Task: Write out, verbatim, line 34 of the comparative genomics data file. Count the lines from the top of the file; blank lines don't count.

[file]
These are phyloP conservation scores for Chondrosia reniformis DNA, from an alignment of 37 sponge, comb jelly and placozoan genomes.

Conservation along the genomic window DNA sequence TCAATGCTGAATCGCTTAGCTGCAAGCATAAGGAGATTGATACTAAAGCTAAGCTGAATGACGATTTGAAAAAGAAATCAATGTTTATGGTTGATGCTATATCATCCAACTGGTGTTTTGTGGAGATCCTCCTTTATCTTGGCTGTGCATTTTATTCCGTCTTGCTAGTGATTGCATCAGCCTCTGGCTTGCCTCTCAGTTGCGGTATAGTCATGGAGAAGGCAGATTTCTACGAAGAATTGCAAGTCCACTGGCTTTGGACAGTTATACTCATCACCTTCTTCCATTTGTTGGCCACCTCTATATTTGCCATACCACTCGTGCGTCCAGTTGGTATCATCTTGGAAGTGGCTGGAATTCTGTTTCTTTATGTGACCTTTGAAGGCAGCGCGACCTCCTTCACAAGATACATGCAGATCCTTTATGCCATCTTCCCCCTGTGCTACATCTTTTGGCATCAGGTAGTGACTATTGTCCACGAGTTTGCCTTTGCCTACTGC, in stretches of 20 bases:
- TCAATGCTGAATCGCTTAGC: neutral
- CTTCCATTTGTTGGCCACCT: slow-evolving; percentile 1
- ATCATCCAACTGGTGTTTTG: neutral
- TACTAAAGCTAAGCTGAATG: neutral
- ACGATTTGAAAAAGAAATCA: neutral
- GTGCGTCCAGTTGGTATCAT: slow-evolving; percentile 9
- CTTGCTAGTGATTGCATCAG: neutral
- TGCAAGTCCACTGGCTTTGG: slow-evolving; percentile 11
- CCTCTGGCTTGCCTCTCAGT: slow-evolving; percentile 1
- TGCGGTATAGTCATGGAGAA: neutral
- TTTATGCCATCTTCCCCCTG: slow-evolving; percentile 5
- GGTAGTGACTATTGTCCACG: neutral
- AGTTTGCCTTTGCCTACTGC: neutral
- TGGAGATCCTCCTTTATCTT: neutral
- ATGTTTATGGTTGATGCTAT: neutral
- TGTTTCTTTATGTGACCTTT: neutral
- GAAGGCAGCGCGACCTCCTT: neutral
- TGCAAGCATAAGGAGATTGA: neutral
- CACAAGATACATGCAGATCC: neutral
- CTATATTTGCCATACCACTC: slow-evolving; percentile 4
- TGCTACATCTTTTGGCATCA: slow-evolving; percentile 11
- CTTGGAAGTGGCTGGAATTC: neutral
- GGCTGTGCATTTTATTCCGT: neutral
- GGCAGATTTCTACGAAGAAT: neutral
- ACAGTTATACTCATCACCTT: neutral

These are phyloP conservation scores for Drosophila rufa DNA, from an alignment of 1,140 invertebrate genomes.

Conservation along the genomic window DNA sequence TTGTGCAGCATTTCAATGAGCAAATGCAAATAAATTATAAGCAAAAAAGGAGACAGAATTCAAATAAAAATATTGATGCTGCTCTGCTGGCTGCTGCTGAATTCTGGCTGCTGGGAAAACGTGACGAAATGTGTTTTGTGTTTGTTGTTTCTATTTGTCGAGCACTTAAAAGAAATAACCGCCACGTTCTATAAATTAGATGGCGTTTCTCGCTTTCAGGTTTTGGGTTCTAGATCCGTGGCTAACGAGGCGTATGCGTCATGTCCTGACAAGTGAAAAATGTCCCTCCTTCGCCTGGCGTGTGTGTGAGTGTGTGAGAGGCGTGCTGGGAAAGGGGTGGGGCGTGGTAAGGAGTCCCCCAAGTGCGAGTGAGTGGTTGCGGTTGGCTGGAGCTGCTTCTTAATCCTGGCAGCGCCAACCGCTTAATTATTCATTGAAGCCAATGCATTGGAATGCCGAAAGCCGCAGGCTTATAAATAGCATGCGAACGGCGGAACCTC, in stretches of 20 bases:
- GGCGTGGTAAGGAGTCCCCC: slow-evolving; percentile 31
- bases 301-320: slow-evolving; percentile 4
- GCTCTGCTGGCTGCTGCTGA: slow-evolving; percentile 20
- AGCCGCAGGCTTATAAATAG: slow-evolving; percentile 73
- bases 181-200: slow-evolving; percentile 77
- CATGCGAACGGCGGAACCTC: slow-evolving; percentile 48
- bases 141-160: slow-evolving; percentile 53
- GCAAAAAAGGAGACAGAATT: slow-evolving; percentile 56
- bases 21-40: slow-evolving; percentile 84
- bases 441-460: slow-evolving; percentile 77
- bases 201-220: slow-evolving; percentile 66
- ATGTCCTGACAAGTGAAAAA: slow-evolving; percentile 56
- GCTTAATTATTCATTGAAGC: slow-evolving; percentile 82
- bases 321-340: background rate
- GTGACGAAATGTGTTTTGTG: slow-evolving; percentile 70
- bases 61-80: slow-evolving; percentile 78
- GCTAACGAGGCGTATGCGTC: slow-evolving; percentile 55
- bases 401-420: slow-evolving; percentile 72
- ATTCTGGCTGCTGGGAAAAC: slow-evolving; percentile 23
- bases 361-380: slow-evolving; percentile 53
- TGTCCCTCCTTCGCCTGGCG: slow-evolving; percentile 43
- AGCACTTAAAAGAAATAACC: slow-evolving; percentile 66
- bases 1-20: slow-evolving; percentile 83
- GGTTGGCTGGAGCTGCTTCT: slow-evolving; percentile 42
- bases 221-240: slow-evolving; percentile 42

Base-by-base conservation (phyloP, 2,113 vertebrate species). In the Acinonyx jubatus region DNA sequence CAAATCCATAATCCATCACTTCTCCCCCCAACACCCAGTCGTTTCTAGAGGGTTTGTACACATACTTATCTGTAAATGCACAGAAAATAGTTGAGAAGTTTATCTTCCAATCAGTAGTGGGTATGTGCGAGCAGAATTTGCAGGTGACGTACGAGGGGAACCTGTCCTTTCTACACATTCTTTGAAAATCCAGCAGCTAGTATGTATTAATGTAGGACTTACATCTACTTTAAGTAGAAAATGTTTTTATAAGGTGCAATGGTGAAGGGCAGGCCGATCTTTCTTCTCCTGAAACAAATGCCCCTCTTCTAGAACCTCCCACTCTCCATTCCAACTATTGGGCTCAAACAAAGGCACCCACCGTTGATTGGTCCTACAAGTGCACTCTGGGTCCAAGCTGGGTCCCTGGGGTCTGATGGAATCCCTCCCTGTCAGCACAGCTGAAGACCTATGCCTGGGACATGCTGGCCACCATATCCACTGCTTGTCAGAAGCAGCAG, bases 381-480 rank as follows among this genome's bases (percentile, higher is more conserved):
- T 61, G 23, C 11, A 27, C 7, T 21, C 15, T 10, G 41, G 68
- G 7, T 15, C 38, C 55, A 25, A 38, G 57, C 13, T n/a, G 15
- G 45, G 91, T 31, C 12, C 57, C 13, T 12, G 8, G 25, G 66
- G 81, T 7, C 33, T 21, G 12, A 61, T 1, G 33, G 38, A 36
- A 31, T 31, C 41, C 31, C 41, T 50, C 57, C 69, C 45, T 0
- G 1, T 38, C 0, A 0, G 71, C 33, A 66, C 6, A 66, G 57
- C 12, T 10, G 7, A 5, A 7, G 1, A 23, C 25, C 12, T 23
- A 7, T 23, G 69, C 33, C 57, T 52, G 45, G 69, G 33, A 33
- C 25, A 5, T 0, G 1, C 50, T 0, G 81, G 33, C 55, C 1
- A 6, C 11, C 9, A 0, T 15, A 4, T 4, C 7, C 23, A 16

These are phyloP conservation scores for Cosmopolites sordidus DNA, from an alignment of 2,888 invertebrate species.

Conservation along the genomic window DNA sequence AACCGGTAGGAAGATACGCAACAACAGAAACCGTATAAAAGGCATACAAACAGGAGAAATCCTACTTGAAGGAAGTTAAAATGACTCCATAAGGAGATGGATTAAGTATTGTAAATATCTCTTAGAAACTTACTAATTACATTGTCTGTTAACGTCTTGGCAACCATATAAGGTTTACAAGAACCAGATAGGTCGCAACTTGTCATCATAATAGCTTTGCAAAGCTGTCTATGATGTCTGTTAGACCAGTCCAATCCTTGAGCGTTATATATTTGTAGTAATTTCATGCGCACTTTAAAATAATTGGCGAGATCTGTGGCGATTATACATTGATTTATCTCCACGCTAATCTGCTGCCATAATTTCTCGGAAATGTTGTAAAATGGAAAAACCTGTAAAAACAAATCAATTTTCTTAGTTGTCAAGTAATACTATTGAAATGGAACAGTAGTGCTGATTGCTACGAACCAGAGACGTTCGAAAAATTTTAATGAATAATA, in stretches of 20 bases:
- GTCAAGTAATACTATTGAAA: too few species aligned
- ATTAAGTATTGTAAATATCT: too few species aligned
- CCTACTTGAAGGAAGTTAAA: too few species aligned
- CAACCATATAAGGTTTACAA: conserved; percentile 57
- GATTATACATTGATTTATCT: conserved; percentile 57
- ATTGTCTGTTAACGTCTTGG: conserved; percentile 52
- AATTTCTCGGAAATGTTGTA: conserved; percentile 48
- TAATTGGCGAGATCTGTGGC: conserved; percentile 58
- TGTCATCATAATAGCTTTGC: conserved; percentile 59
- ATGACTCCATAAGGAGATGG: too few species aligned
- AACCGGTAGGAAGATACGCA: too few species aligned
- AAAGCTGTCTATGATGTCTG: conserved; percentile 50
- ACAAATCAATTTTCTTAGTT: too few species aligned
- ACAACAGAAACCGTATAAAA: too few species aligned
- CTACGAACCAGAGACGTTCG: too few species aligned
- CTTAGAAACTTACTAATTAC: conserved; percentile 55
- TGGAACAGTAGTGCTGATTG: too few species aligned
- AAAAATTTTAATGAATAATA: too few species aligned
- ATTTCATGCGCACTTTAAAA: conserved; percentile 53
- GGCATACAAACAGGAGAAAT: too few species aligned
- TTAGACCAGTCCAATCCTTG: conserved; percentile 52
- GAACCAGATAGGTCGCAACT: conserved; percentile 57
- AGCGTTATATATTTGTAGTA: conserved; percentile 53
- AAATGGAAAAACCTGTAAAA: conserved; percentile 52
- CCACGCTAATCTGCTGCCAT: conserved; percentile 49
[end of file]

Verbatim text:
- bases 181-200: slow-evolving; percentile 77